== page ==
Rigney v. the City of Chicago.

Decision Date31 March 1882
Citation1881 WL 14535,102 Ill. 64
CourtIllinois Supreme Court


APPEAL from the Appellate Court for the First District;--heard in that court on appeal from the Circuit Court of Cook county; the Hon. THOMAS A. MORAN, Judge, presiding.

Messrs. STILES & LEWIS, for the appellant:

If there is evidence tending to establish the plaintiff's right to recover, it is error to instruct the jury to find for the defendant. Pemberton v. Williams, 87 Ill. 15; Guerdon v. Corbett, 87 Id. 272; Hubner v. Feige, 90 Id. 208. Property consists of certain rights in things secured by law. These rights are usually defined to be the right of user, the right of exclusion, and the right of disposition. In a strict sense land is not property, but the subject of property. 3 Bentham's Works, (Edinburg,) 1843, p. 221; Eaton v. Railroad, 51 N. H. 504; Morrison v. Sample, 6 Binn. 94; 2 Austin's Jurisprudence, sec. 836.

That this is the sense of the word as used in the constitution, see Eaton v. B. M. and C. R. R. Co. 51 N. H. 504; Wynehamer v. People, 13 N. Y. 378; Walker v. O. C. W. R. R. Co. 103 Mass. 10; Thompson v. Androscoggin Imp. Co. 54 N. H. 545; Evansville and Crawfordsville R. R. Co. v. Dick, 9 Ind. 433; Lee v. Pembroke Iron Co. 57 Me. 481.

The water of a stream can not be obstructed or diverted for the purpose of supplying a town or feeding a canal, without compensation is made to those who are injured. Stein v. Burden, 24 Ala. (N. S.) 130; Burden v. Stein, 27 Id. 104; Denslow v. New Haven and Northampton Co. 16 Conn. 98; Heilman v. Union Canal Co.50 Pa. St. 268.

Any injury to land which deprives the owner of the ordinary use of it, is equivalent to a taking of the land. Hooker v. New Haven and Northampton Co. 14 Conn. 146; Same v. Same, 15 Id. 312; Pumpelly v. Green Bay Co. 13 Wall. 166; Arimond v. Green Bay Co. 31 Wis. 316; Pettigrew v. Village of Evansville, 25 Id. 223; Bowman v. City of New Orleans, 27 La. Ann. 501; Nevins v. City of Peoria, 41 Ill. 502; City of Aurora v. Gillett, 56 Id. 132; Same v. Keed, 57 Id. 29; City of Jacksonville v. Lambert, 62 Id. 519; City of Dixon v. Baker, 65 Id. 518; Gillham v. Madison County R. R. Co. 49 Id. 484; T. W. and W. Ry. Co. v. Morrison, 71 Id. 616.

That the word “damaged,” in the constitution, is equivalent to the words ““injuriously affected,” or “injured,” see Hall v. Mayor of Bristol, L. R. 2 C. P. 322; East and West India Docks Co. v. Gattke, 3 McN. & G. 155; New River Co. v. Johnson, 2 E. & B. 434; 105 E. C. L. R. 434; Rickett's case, 2 Eng. and Irish App. 193; Columbia Delaware Bridge Co. v. Geisse, 35 N. J. Law, 558; Ashby v. White, 1 Smith's L. Ca. 252; Queen v. Eastern Counties Ry. Co. 2 A. & E. N. S. 347; 42 E. C. L. R. 706; Queen v. Great Northern Ry. Co. 14 Q. B. N. S. 25; 68 E. C. L. R. 24; Glover v. Staffordshire Ry. Co. 16 Q. B. 912; Wood v. Stourbridge Ry. Co. 16 C. B. N. S. 222; Eagle v. Charing Cross Ry. Co. 2 L. R. C. P. 638; Queen v. Vestry of St. Luke's,L. R. 6 Q. B. 572.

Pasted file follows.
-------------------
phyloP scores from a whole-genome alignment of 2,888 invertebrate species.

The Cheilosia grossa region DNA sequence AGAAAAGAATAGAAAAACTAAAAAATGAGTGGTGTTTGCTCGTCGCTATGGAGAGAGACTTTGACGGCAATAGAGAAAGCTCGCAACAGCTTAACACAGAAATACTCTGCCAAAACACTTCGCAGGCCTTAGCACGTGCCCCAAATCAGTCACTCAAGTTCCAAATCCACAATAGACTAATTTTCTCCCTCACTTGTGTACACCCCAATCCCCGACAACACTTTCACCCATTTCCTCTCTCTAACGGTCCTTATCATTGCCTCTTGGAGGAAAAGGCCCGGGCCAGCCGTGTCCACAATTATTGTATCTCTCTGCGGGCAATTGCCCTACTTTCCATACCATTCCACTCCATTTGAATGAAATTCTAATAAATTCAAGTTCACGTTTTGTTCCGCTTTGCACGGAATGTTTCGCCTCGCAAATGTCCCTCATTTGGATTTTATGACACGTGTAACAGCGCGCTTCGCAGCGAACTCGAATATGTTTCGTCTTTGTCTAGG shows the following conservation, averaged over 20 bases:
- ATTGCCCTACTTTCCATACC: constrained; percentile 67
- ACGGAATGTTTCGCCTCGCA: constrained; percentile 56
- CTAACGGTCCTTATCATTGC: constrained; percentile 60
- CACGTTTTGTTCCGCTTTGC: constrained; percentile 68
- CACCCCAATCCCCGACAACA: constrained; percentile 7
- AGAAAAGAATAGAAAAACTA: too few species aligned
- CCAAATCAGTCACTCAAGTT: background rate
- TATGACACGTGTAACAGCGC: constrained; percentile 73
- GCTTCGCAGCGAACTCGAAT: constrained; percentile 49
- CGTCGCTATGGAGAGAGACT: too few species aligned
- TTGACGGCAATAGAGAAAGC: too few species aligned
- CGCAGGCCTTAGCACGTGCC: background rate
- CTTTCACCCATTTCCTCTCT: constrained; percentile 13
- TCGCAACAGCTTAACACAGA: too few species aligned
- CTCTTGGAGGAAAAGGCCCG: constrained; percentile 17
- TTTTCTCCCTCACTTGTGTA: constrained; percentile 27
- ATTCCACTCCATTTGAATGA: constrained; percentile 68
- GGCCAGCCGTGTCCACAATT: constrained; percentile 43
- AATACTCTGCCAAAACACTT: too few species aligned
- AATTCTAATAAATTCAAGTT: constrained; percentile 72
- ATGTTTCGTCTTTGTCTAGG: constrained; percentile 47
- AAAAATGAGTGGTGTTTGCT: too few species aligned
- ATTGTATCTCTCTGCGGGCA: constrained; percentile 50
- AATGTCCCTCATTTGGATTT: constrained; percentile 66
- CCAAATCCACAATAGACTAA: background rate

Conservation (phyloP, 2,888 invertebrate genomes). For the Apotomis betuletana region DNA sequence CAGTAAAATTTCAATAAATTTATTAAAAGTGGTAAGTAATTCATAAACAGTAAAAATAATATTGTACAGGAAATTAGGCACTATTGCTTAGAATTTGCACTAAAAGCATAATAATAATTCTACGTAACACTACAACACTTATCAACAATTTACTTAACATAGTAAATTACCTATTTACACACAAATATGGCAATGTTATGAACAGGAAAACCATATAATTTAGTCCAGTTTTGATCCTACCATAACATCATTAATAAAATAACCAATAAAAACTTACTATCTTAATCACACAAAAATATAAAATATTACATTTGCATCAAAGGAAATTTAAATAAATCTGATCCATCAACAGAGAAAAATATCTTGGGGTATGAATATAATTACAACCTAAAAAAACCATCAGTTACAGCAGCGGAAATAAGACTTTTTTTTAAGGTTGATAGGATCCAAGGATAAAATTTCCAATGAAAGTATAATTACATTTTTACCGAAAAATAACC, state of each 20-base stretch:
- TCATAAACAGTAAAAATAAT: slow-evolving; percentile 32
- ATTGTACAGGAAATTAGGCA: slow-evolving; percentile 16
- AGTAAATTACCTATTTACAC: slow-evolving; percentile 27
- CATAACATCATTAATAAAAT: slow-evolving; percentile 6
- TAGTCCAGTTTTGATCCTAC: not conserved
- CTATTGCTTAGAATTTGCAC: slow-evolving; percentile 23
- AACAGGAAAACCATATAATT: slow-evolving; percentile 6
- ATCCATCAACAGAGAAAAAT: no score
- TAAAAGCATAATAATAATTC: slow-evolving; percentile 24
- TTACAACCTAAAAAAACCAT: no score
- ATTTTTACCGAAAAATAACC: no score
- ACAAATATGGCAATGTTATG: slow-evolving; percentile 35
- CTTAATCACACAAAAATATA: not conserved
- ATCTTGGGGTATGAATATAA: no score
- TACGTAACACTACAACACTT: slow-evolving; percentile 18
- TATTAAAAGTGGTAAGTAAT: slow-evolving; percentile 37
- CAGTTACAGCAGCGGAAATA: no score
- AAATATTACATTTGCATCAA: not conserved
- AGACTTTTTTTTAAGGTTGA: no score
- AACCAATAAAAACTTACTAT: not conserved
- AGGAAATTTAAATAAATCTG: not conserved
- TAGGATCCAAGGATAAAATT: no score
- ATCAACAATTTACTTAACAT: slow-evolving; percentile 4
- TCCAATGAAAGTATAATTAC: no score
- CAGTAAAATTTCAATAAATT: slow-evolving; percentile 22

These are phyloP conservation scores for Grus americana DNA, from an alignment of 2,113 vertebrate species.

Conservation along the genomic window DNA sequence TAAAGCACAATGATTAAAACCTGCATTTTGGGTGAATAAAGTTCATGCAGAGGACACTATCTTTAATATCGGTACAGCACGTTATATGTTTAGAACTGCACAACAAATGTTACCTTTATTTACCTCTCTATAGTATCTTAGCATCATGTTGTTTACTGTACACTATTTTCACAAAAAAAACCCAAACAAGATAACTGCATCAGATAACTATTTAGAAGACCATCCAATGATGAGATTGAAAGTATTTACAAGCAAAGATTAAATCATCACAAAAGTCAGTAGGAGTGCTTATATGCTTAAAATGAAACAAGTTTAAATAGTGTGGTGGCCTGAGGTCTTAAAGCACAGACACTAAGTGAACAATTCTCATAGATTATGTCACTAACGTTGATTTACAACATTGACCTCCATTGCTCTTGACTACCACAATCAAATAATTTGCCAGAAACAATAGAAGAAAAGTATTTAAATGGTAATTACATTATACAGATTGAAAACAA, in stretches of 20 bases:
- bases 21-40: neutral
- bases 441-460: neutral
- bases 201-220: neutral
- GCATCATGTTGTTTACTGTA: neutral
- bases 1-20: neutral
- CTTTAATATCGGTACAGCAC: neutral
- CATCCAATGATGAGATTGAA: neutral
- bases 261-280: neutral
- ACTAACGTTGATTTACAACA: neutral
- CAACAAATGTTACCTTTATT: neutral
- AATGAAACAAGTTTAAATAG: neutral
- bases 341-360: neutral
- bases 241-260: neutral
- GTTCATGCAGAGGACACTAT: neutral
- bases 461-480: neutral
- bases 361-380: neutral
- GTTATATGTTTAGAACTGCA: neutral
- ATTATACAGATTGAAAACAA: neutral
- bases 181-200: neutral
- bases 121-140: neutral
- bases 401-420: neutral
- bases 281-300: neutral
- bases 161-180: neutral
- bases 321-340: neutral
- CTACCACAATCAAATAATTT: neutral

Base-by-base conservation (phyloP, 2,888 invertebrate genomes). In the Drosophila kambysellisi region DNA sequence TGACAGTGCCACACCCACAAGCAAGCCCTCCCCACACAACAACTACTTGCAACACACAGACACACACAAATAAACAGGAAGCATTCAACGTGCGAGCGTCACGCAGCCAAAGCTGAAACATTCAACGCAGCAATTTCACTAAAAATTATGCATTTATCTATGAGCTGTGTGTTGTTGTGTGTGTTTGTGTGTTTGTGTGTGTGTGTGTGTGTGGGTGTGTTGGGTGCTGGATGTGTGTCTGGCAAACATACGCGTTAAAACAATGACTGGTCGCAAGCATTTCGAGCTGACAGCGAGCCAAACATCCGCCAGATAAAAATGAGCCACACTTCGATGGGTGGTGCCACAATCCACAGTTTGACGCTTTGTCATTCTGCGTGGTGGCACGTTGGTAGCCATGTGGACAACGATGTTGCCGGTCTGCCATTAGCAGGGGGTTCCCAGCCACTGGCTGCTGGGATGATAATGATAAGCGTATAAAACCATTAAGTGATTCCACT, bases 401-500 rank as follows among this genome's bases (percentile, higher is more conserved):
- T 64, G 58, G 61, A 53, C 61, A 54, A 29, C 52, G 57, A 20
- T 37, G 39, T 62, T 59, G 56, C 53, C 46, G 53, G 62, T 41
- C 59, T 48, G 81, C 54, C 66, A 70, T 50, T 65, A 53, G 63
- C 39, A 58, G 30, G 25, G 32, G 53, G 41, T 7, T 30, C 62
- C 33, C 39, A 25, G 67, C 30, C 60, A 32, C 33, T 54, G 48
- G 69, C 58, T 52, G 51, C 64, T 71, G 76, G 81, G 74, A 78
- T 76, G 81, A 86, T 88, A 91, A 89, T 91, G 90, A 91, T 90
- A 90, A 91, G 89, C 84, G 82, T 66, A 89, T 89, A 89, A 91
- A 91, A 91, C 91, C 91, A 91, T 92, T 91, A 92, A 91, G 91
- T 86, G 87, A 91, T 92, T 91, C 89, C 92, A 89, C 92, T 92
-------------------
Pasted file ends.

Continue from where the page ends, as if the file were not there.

This court has decided that damages done to abutting property by obstructing access thereto, by raising or lowering the grade of the street in front of it, are within the scope of the constitutional provision. Brereton's case, 67 Ill. 477; Winkel's case, 77 Id. 56; Eaton's case, 83 Id. 535.

Such damages were not recoverable prior to 1870. Moses v. Ry. Co. 21 Ill. 516; Roberts v. City of Chicago, 26 Id. 249; Murphy v. Chicago, 29 Id. 279; City of Quincy v. Jones, 76 Id. 231.

Mr. FRANCIS ADAMS, for the appellee:

The city having lawful authority to construct the viaduct, is not liable for making the same, using due care and skill. Cooley on Const. Lim. 542, and notes; Dillon on Mun. Corp. sec. 781; Northern Transportation Co. v. Chicago, 99 U. S. 635; Richardson v. Vermont Central R. R. Co. 25 Vt. 465; O'Connor v. Pittsburg,18 Pa. St. 187; Roberts v. Chicago, 26 Ill. 249; Murphy v. Chicago, 29 Id. 280; City of Quincy v. Jones et al. 76 Id. 238; Chicago, Burlington and Quincy R. R. Co. v. McGinnis, 79 Id. 269.

The construction of the viaduct and its approaches was a mere elevation of the grade of the street, which the city was authorized to make, and in the absence of negligence there is no liability. Roberts v. Chicago, 26 Ill. 249; Nevins v. City of Peoria, 41 Id. 514; O'Conner v. Pittsburg,18 Pa. St. 187; City of Chicago v. Rumsey, 87 Ill. 363. Lands merely injuriously affected are not taken, within the meaning of the constitution. Richardson et al. v. Vermont Central R. R. Co. 25 Vt. 475; Cooley's Const. Lim. 541-2.

That appellant was not entitled to recover by reason of the words “or damaged,” in sec. 13, art. 2, of the constitution, see Nevins v. City of Peoria, 41 Ill. 514; City of Quincy v. Jones et al. 76 Id. 231; City of Shawneetown v. Mason et al. 82 Id. 337.

As to the proper meaning of the word “damaged:” Bouvier's Law Dic.; Burrill's Law Dic.; Broom's Maxims, 195.